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App. Div.]

equity, which we are not called upon to decide, we are clearly of opinion that such an amendment made after the commencement of the present action can have no effect to work an abatement of the present action.

The interlocutory judgment must, therefore, be affirmed.


I concur in the conclusion reached by the presiding justice in this case. The claim of the appellant is that his plea in abatement should be sustained, for the reason that all the rights of the parties can be settled in the action brought by the defendant herein; and that as the court first acquired jurisdiction of that action, the entire claims of the parties should be adjudicated therein. If it be true that such is the necessary result of a determination of the matters set up in his complaint in that action, then I am of opinion that his claim should be sustained. It matters not whether his action be denominated legal or equitable; if under it it can result in the determination of all the matters in controversy between the parties, then his plea in abatement ought to be sustained. The general rule is that where the court has equal or concurrent jurisdiction, that will be continued in which the process was first served; and this without regard to whether the proceeding is pending in the same or another court, and without reference to whether one be legal and the other equitable; as the object to be accomplished in each is the same. (Schuehle v. Reiman, 86 N. Y. 270; Draper v. Stouvenel, 38 id. 219; Groshon v. Lyon, 16 Barb. 461; Lacustrine Fertilizer Co. v. Lake Guano & F. Co., 82 N. Y. 476.) This being the established rule, the question presented by this appeal is to be determined by a consideration as to whether the rights of the parties in their entirety can be settled in the first action. I am of opinion that the plaintiff has failed to sustain his contention in this regard; and the reasons for such opinion are stated by the learned referee in his opinion overruling the plaintiff's claim. It was determined by the Appellate Division in the fourth department that the first action was an action at law to recover a sum of money; and while in view of the manner in which the pleading in that action was framed the burden was assumed by the plaintiff of taking and stating an account, yet the relief demanded and all to which the plaintiff was


[Vol. 38. entitled was the recovery of a sum of money. (Wisner v. Consolidated Fruit Jar Co., 25 App. Div. 362.) It is entirely clear, as stated by the referee below, that such action need proceed no further than was necessary to reach a determination that the plaintiff was not entitled to recover any sum of the defendant; and although it might be made to appear that the defendant was entitled to recover of the plaintiff in that action, yet it would be entitled to no affirmative relief and could have no affirmative judgment in its favor, unless it joined issue therein, and by counterclaim sought to recover affirmatively any sum to which it might show itself entitled. But this result would not necessarily be produced by the averment of plaintiff's complaint; it could only be had, if the facts warranted, by an affirmative pleading upon the part of the defendant.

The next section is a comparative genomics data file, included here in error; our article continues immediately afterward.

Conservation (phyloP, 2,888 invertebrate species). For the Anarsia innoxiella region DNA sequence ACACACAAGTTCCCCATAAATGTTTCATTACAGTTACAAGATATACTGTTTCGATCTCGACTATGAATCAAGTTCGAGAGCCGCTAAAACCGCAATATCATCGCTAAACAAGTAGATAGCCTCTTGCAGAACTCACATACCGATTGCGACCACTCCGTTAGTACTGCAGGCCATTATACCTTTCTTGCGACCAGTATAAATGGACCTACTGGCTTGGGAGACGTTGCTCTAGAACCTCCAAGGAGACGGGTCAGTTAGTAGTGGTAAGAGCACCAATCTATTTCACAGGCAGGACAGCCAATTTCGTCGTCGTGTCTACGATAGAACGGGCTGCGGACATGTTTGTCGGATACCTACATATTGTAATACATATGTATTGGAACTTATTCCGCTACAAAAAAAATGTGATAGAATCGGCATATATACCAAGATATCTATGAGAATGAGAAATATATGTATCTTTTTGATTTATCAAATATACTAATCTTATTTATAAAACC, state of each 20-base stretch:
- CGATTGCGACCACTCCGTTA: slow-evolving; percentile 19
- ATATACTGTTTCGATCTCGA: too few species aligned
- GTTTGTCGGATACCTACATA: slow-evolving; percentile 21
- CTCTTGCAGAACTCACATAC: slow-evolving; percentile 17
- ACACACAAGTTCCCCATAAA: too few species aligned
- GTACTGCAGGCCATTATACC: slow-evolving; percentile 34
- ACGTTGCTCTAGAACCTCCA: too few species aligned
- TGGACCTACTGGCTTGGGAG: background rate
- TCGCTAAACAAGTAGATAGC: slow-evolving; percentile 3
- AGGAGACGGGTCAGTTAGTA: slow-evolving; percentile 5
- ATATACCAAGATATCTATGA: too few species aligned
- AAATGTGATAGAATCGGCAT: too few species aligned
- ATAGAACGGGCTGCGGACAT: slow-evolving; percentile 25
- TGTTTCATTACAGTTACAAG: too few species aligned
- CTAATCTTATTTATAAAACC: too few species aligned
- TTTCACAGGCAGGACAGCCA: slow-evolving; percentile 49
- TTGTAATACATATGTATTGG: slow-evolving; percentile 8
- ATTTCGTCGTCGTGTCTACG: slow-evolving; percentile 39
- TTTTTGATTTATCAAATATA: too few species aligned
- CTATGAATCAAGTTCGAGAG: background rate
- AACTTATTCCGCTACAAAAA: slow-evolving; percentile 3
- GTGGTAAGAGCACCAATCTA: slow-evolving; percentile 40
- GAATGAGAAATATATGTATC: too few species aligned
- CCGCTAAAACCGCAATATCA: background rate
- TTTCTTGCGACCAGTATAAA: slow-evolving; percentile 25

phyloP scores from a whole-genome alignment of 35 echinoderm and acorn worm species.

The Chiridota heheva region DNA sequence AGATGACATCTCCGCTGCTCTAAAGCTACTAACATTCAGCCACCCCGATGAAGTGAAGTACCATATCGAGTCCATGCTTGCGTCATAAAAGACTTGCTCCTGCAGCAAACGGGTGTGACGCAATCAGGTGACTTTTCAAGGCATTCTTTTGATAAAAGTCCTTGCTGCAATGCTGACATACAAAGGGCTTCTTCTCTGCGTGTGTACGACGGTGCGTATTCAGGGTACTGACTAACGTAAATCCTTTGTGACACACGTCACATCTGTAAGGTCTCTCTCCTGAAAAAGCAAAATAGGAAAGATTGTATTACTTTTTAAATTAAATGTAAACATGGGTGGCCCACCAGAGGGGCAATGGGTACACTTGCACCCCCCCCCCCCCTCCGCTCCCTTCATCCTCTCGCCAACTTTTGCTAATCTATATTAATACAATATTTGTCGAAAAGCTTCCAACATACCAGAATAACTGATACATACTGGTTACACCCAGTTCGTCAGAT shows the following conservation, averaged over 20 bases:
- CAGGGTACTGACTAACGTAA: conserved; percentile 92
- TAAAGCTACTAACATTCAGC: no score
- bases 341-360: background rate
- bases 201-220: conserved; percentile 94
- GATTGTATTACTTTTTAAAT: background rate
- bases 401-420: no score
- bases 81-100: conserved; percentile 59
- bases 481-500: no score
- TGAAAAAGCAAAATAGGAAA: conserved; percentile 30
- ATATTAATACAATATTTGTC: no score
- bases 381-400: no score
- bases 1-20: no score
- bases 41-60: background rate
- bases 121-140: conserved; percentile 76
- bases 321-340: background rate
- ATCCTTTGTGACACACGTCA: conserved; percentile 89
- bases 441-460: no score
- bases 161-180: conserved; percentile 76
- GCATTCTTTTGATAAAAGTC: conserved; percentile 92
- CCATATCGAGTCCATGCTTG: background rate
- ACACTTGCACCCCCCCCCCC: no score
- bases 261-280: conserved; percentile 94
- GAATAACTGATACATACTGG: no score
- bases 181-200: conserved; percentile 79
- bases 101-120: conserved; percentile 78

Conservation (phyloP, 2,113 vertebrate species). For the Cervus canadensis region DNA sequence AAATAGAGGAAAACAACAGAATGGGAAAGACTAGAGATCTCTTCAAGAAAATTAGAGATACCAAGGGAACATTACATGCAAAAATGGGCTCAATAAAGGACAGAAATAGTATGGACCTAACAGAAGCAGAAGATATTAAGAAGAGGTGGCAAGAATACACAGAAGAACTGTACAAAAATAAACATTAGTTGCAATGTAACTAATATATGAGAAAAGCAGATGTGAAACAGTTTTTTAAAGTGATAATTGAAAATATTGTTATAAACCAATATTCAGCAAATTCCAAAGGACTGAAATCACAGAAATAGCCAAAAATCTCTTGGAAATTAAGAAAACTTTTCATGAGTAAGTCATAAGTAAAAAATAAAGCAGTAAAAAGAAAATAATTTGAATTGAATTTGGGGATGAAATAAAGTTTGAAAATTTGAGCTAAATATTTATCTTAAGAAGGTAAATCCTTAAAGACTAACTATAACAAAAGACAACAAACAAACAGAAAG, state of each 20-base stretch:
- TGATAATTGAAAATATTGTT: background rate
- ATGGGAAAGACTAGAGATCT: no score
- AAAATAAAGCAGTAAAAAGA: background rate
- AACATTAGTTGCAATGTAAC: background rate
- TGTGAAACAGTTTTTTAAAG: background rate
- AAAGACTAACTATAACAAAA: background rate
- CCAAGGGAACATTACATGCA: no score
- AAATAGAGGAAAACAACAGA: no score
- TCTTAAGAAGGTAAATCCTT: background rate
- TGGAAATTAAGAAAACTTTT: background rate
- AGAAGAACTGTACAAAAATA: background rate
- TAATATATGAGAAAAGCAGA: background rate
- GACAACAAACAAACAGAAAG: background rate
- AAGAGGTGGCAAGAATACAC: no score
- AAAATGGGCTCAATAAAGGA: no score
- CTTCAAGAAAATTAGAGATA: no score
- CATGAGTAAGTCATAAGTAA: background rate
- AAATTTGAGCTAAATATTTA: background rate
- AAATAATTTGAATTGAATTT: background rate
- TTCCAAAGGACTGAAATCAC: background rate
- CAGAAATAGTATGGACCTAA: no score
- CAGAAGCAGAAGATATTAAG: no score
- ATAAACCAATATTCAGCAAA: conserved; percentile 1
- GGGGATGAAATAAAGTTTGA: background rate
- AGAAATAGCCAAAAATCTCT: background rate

It was said by Judge RAPALLO, in speaking of a similar claim, "and, moreover, he was not bound to rely on the credit given him in Gallaudet's complaint, for if he succeeded in defeating Gallaudet's claims he could not, under that complaint, have obtained an affirmative judgment for the sums due him. To entitle himself to such a judgment it was necessary that Brown should set up his own claims by way of counter-claim, and this, as has already been said, he was not bound to do." (Brown v. Gallaudet, 80 N. Y. 413, 417, 418.) And, further, it was stated, "He had the right to reserve his own claims for a cross-action, the conduct of which he could control, and to confine his defense in the action brought by Gallaudet to such matters as would defeat Gallaudet's claims set up in that action." (P. 417.)

The same rule has been applied in other cases (Carlin v. Richardson, 17 N. Y. St. Repr. 399; McGrath v. Maxwell, 17 App. Div. 246), and in other cases cited by the learned referee.

This being the status of these two actions, it would seem that both should be permitted to proceed, as both seem to be necessary to settle all the matters in controversy between these parties.

I am, therefore, in favor of the affirmance of the interlocutory judgment.


Interlocutory judgment affirmed, with costs.

App. Div.]


SARAH C. H. SCRIPTURE, Respondent, v. FANNY MORRIS and Others,


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GOOD, Purchaser, Appellant.

when the title to a lot bounded on a street, which by

Purchaser at a judicial sale-
legislative act is moved ten feet after its conveyance by the original owner, is not
marketable effect of the owner's having made conveyances of other lots referring

to the street.


After the execution of a deed, which described the premises conveyed by a
reference to a certain map and the numbers thereon as bounded westerly by a
certain avenue, and which provided "said avenues to be and to remain open
as public highways, reserving, nevertheless, to the said Gilbert S. Thatford
(the grantor) the right to enter upon, regulate and grade said avenue or any
part thereof," the avenue was, in pursuance of an act of the Legislature, moved
bodily ten feet westerly, so that a strip ten feet in width was added to the
front of the premises and an equal portion taken from the rear, and a new map
was filed showing such change. By subsequent conveyances, each of which
described the premises with reference to the first map, and one of which con-
tained the clause, “said avenue to be open and to remain open as a public
highway," the title to the premises was vested in one Ellis, who executed deeds
conveying the premises to one Joseph Morris by a description evidently refer-